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The Battleof Somme

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Introduction

The Battle of Somme Germany's 'muddy grave' In this battle the British and French were together. The French role had been cut back by about 50 per cent, though, because they were involved in fighting off a fierce German attack on Verdun. General Haig went ahead with the attack because at the very least, the attack would force the Germans to move troops from their attack on the French at Verdun. This is a battle report from the British's point of view written after the whole battle has finished. Date the war started was on the 1st of July 1916, the first day was a disaster and it was soon obvious that the offensive would never succeed. 40 000 British troops were wounded and 20 000 killed. Half the troops who attacked on that day became casualties. Despite this, the offensive went on until November at a harsh cost of 420 000 British killed and wounded. The French lost 195 000. The Germans were forced to send troops form Verdun and so pressure on the French was eased. The German army had also suffered heavily, losing many of its best junior officers (captains and lieutenants) ...read more.

Middle

The British barrage, with few guns, was not. This was the key. Haig, and the man in charge of carrying out the attack, General Rawlinson, believed that the 1.5 million shells fired during the barrage would destroy the German positions. Therefore, 'rushing' tactics would not be needed. There wouldn't be any opposition! Why did the British attack on the Somme fail? * The British had to cut and tape paths in their own wire before the attack. This tipped off the Germans. * The Germans were able to fire at the gaps cut in the British wire. It was through these gaps that the British had to come. * The British barrage inflicted little damage on the Germans or their trenches. * The barrage did not destroy the German wire to let the British troops through. * The troops were ordered to attack the Germans at waling pace rather than rushing. This was also because they had so much equipment on there backs that they couldn't run, it was like carrying there own body weight. The Plan The battle was originally planned as an attack by the French army with British support. ...read more.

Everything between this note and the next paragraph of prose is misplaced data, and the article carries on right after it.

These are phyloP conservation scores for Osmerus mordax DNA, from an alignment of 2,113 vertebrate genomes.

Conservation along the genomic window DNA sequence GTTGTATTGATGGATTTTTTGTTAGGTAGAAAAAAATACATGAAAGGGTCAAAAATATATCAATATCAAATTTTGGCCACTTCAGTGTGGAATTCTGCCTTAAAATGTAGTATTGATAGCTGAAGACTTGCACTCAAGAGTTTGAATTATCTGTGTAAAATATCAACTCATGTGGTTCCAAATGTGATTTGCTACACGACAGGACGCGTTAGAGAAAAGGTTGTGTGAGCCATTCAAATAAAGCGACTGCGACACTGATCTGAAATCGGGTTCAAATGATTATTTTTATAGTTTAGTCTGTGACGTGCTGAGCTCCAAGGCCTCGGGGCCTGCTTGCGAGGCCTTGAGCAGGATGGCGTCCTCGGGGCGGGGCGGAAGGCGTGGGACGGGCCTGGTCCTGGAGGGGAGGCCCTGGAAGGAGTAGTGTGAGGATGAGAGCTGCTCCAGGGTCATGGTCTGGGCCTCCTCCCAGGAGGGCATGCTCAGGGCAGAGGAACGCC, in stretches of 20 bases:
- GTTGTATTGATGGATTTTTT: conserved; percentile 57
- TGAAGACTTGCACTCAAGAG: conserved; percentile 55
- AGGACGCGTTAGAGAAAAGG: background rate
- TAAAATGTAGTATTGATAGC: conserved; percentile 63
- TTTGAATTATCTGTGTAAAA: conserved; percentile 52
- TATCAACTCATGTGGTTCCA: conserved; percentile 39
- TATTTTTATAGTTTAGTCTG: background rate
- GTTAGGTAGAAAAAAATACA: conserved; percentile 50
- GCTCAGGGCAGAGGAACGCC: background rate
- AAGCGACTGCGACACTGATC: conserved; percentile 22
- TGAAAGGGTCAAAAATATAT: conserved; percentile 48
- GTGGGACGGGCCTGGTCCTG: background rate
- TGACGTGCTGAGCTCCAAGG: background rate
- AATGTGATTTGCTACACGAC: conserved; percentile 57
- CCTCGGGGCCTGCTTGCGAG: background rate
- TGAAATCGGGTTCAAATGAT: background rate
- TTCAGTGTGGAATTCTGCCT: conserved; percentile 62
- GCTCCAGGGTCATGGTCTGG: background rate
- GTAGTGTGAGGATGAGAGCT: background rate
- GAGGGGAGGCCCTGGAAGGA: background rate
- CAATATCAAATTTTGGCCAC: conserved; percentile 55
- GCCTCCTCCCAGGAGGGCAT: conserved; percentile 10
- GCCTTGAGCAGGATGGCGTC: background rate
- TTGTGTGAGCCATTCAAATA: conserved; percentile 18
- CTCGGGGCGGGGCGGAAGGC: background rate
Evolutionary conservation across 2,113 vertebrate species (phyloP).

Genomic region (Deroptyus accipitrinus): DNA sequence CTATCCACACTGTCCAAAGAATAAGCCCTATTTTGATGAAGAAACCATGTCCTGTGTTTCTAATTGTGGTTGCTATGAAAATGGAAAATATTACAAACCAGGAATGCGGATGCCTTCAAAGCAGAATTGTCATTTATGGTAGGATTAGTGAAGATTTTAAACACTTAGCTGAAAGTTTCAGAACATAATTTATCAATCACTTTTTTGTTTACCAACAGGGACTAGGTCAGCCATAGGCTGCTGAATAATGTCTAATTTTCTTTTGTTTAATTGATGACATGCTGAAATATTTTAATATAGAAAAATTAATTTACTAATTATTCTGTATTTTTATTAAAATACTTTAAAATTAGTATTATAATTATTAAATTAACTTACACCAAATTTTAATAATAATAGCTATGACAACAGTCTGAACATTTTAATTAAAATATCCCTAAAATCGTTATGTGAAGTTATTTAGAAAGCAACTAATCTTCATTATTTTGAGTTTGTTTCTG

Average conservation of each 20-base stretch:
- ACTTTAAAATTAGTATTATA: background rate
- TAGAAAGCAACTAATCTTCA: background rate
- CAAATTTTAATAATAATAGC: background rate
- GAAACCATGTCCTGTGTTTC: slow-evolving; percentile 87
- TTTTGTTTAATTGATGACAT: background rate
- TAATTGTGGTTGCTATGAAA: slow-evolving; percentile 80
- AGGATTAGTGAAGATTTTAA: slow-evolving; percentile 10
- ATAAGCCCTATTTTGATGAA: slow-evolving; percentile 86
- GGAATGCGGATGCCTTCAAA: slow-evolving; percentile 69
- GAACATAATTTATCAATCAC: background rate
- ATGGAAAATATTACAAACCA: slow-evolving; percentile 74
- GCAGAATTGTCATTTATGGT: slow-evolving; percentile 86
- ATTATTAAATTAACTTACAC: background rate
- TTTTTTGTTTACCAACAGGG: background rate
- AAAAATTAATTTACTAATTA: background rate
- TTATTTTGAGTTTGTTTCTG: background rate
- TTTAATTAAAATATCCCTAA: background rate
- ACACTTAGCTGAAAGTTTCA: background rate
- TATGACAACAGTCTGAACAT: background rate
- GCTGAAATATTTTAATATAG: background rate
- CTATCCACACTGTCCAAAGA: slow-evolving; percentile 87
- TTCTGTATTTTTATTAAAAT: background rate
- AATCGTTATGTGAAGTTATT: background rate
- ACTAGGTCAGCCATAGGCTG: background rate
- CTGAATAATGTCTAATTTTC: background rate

Conclusion

on 1st July. Attacks usually began at dawn, but the commanders were confident that there would be little resistance. Two huge mines placed under the German lines by sappers were detonated. The noise could be heard from London. The assault began. Twenty-seven divisions (about 750,000 men) went over the top against the Germans' 16 divisions. The French forces made some quick gains. They were more experienced than the British in such battles and they were moving quickly because they were not weighed down by sacks. However the French found themselves isolated and had to withdraw agai8n because most of the British were advancing to slowly. The slow pace of the British advance gave the Germans enough time to emerge from their dug-outs and to set up machine guns. Some German gunners said that the sheer numbers of the British forces would have overwhelmed them, if they had charged more quickly. The wire was undamaged in many areas, so the British troops were funnelled into areas where there were gaps in the wire. They were sitting targets for the German gunners. There were around 57,000 casualties on the first day, about a third of them killed. Haig was bitterly criticised for this by his own soldiers, politicians and all over the newspapers. The battle ended on the 13th of November 1916. Chris Phillips 1 08/05/2007 ...read more.

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